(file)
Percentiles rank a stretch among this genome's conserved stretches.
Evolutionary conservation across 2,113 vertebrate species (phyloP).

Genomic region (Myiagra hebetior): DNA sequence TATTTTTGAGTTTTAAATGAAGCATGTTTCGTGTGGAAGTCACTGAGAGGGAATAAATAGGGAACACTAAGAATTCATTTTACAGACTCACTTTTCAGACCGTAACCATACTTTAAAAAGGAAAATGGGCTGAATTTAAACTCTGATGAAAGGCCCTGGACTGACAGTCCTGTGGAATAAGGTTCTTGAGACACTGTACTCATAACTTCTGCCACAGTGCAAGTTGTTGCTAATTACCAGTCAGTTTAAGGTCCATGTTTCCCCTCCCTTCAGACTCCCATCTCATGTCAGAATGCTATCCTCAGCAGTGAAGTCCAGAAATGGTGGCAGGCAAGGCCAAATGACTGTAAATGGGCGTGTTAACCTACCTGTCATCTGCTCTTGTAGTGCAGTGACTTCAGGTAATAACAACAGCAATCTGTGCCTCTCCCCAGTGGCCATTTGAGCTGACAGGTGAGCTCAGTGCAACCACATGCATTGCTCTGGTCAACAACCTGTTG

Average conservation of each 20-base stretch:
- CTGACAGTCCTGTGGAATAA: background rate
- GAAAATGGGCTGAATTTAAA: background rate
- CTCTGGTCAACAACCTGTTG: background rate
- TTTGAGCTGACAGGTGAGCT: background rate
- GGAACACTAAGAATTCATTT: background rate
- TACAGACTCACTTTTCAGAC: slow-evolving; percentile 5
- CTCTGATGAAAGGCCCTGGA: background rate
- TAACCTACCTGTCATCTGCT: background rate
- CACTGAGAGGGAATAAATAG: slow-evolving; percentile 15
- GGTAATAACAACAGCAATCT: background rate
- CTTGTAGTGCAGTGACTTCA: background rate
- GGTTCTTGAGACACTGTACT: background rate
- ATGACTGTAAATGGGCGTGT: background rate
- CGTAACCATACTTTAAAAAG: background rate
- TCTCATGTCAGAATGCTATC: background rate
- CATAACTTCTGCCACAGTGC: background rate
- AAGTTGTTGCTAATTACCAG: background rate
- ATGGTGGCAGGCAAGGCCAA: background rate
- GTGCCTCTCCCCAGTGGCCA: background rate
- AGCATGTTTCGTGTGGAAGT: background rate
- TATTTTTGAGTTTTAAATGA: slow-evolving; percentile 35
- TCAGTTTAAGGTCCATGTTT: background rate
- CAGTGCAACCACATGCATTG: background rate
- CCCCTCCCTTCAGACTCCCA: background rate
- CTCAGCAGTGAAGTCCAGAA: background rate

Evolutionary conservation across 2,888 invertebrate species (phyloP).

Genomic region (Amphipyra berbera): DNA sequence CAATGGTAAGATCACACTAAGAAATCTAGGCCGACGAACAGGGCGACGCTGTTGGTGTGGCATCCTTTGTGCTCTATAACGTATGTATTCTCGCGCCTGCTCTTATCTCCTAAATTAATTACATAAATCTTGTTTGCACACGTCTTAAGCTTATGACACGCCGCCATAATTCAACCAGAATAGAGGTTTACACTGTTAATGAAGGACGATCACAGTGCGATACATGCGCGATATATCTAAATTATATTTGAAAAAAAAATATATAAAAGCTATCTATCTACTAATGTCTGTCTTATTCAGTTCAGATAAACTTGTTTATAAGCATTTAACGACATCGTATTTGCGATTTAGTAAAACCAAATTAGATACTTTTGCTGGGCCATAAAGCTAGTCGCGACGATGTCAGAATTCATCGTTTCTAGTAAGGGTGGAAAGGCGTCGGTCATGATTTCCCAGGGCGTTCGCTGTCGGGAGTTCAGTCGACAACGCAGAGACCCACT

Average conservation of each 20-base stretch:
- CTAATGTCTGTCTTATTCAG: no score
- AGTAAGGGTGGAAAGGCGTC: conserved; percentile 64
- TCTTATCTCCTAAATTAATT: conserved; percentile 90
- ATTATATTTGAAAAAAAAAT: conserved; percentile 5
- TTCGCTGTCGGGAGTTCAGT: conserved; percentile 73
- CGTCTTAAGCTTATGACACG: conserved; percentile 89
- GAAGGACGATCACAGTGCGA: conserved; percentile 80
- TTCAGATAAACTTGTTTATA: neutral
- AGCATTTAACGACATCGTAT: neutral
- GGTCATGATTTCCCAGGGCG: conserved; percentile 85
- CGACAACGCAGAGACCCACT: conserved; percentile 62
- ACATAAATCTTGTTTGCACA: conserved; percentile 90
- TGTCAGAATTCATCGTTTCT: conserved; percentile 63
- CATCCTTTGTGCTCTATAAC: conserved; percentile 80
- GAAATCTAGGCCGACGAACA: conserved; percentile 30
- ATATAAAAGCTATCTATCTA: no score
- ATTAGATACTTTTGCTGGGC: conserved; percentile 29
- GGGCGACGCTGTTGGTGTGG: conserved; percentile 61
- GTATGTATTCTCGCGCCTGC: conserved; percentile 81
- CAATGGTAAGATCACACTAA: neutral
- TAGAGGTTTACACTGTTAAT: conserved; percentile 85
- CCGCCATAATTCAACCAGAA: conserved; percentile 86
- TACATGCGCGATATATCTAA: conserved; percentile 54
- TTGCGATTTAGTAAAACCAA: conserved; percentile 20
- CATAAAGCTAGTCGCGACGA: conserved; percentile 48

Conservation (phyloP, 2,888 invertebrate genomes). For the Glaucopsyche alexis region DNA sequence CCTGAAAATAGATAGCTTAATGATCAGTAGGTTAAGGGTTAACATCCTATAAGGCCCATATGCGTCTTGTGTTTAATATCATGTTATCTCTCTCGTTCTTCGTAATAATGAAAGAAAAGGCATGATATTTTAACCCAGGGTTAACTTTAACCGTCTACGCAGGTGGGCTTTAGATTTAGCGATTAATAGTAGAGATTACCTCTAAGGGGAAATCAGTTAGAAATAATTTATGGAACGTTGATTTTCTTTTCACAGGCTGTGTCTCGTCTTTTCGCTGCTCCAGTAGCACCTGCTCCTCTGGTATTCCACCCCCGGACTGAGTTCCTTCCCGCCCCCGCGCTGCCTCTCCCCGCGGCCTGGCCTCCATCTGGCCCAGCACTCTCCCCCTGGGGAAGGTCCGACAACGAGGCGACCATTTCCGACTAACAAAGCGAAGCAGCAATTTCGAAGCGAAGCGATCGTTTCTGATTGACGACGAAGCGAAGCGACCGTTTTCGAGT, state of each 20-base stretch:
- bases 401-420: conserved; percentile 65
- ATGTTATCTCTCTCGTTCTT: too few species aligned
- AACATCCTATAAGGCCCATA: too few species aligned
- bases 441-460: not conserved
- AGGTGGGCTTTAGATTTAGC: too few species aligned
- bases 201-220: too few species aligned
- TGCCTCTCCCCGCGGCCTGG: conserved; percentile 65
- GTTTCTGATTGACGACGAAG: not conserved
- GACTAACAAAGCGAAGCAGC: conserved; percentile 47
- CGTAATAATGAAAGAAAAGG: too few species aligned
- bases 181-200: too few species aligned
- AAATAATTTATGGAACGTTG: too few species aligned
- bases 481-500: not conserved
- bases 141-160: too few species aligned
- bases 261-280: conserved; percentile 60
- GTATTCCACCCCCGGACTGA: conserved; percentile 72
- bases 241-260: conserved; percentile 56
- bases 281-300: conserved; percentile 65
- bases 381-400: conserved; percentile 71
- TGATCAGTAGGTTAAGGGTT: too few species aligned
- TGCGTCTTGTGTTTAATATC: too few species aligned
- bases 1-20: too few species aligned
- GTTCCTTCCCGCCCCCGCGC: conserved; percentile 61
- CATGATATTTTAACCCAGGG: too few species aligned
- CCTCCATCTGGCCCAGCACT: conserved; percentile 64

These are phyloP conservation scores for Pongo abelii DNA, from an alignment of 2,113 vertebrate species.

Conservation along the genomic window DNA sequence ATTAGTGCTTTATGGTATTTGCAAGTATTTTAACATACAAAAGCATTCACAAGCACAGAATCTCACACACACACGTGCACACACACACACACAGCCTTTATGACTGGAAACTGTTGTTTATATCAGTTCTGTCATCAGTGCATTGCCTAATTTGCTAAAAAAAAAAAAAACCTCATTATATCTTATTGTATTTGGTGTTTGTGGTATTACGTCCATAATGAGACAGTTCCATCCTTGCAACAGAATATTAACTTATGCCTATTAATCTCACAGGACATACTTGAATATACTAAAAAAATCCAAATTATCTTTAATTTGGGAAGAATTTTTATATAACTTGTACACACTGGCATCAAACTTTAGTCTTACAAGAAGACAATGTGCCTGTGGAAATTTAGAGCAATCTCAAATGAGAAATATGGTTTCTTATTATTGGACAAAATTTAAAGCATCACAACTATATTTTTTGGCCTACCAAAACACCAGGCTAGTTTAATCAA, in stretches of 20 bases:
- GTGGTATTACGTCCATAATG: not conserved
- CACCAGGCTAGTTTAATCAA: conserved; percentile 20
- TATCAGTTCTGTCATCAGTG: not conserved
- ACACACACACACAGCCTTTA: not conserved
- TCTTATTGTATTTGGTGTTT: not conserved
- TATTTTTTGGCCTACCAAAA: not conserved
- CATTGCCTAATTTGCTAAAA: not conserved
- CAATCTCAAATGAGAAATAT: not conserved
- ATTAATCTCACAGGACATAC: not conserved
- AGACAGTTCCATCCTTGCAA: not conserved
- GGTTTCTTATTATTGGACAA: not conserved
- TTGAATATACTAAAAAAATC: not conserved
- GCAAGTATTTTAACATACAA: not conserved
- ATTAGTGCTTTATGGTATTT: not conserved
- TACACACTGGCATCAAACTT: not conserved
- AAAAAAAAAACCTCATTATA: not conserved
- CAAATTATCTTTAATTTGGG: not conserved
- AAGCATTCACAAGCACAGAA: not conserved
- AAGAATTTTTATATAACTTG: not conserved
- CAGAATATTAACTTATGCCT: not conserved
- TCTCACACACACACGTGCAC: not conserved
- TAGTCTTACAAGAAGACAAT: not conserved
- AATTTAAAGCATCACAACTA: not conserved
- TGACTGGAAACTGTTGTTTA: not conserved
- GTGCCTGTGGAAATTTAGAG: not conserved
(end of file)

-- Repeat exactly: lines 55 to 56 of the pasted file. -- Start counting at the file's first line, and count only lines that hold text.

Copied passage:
- TACATGCGCGATATATCTAA: conserved; percentile 54
- TTGCGATTTAGTAAAACCAA: conserved; percentile 20